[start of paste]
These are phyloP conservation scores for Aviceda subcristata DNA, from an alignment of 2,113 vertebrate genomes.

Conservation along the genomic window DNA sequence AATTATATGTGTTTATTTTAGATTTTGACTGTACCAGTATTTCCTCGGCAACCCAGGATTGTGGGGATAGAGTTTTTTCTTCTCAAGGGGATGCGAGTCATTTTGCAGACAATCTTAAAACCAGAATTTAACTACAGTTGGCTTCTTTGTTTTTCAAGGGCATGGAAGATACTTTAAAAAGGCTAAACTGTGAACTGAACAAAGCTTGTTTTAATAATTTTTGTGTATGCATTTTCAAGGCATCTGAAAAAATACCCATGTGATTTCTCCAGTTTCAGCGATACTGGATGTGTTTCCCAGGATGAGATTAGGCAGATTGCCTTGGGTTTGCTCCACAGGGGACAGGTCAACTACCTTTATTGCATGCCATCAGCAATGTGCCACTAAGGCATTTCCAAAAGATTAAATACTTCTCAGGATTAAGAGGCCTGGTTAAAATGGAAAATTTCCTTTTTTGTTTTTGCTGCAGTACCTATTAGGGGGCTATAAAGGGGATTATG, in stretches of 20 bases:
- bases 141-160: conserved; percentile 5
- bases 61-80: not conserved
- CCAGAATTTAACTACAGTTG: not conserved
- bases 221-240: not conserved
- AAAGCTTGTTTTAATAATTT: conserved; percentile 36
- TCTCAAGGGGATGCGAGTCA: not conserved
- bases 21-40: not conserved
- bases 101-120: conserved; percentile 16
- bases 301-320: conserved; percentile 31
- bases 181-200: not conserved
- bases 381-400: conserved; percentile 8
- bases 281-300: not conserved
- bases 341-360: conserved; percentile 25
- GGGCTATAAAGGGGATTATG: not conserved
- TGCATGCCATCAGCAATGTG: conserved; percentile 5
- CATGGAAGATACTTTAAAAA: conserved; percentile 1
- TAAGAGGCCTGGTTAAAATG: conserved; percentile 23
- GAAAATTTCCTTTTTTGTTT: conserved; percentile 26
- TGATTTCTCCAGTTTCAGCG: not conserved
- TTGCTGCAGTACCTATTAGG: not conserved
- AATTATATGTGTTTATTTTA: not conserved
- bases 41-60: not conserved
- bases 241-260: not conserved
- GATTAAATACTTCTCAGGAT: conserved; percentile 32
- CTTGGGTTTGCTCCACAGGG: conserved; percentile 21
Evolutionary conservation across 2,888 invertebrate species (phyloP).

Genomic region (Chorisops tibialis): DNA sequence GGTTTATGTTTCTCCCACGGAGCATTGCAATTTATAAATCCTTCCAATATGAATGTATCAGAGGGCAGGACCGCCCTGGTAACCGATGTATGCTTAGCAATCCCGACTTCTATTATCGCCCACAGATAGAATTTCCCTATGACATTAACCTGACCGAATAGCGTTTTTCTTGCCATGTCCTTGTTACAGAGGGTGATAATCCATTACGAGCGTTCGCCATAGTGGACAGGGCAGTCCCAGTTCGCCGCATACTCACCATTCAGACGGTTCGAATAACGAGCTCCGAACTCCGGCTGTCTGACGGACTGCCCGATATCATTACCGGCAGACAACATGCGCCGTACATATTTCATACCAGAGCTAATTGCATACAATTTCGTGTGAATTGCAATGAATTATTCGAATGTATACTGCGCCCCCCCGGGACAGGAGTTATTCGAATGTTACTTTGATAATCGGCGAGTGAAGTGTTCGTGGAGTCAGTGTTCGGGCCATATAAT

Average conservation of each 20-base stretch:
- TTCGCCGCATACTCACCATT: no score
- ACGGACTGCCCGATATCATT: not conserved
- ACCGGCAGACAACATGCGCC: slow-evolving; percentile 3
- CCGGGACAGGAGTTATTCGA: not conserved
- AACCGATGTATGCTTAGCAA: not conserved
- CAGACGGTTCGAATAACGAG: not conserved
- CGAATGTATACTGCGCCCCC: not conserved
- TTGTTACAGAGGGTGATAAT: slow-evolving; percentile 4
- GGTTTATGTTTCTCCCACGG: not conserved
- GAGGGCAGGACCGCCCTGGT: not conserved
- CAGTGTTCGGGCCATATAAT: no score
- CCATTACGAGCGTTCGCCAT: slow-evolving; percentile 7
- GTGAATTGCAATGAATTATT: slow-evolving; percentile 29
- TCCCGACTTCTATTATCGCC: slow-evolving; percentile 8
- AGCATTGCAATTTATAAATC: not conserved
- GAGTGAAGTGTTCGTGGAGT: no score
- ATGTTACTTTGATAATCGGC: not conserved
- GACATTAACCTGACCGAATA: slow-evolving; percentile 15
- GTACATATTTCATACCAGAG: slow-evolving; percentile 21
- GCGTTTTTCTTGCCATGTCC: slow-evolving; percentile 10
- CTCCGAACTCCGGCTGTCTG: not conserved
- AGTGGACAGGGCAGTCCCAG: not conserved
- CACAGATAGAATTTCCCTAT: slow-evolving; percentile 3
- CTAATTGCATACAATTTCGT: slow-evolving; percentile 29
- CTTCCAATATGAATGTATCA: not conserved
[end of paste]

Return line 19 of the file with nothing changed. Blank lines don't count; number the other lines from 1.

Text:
- TAAGAGGCCTGGTTAAAATG: conserved; percentile 23